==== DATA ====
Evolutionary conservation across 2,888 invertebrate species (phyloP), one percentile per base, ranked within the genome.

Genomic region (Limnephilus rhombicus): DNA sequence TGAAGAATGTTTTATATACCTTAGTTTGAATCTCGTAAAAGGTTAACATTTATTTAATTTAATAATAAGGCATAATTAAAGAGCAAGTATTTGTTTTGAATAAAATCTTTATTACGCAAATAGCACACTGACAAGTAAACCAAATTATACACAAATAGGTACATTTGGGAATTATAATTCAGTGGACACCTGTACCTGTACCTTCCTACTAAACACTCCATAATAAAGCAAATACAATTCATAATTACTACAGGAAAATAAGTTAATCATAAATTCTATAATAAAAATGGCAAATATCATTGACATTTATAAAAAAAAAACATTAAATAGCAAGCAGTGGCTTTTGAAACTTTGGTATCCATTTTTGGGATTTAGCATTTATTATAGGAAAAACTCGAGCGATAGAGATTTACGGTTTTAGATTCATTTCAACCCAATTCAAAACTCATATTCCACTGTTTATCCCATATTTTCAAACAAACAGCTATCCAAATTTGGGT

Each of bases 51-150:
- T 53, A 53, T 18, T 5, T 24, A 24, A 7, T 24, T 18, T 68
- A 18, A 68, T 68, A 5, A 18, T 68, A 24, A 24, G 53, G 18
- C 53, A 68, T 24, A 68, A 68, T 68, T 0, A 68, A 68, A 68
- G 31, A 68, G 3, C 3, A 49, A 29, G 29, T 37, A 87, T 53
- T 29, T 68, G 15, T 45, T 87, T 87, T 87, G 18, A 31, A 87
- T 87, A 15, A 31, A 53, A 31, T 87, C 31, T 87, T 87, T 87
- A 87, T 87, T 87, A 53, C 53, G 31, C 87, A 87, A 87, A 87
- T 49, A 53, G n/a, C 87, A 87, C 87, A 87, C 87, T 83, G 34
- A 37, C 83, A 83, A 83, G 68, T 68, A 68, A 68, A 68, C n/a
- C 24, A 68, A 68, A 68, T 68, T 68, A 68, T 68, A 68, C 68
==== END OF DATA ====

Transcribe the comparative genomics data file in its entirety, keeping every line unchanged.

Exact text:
Evolutionary conservation across 2,888 invertebrate species (phyloP), one percentile per base, ranked within the genome.

Genomic region (Limnephilus rhombicus): DNA sequence TGAAGAATGTTTTATATACCTTAGTTTGAATCTCGTAAAAGGTTAACATTTATTTAATTTAATAATAAGGCATAATTAAAGAGCAAGTATTTGTTTTGAATAAAATCTTTATTACGCAAATAGCACACTGACAAGTAAACCAAATTATACACAAATAGGTACATTTGGGAATTATAATTCAGTGGACACCTGTACCTGTACCTTCCTACTAAACACTCCATAATAAAGCAAATACAATTCATAATTACTACAGGAAAATAAGTTAATCATAAATTCTATAATAAAAATGGCAAATATCATTGACATTTATAAAAAAAAAACATTAAATAGCAAGCAGTGGCTTTTGAAACTTTGGTATCCATTTTTGGGATTTAGCATTTATTATAGGAAAAACTCGAGCGATAGAGATTTACGGTTTTAGATTCATTTCAACCCAATTCAAAACTCATATTCCACTGTTTATCCCATATTTTCAAACAAACAGCTATCCAAATTTGGGT

Each of bases 51-150:
- T 53, A 53, T 18, T 5, T 24, A 24, A 7, T 24, T 18, T 68
- A 18, A 68, T 68, A 5, A 18, T 68, A 24, A 24, G 53, G 18
- C 53, A 68, T 24, A 68, A 68, T 68, T 0, A 68, A 68, A 68
- G 31, A 68, G 3, C 3, A 49, A 29, G 29, T 37, A 87, T 53
- T 29, T 68, G 15, T 45, T 87, T 87, T 87, G 18, A 31, A 87
- T 87, A 15, A 31, A 53, A 31, T 87, C 31, T 87, T 87, T 87
- A 87, T 87, T 87, A 53, C 53, G 31, C 87, A 87, A 87, A 87
- T 49, A 53, G n/a, C 87, A 87, C 87, A 87, C 87, T 83, G 34
- A 37, C 83, A 83, A 83, G 68, T 68, A 68, A 68, A 68, C n/a
- C 24, A 68, A 68, A 68, T 68, T 68, A 68, T 68, A 68, C 68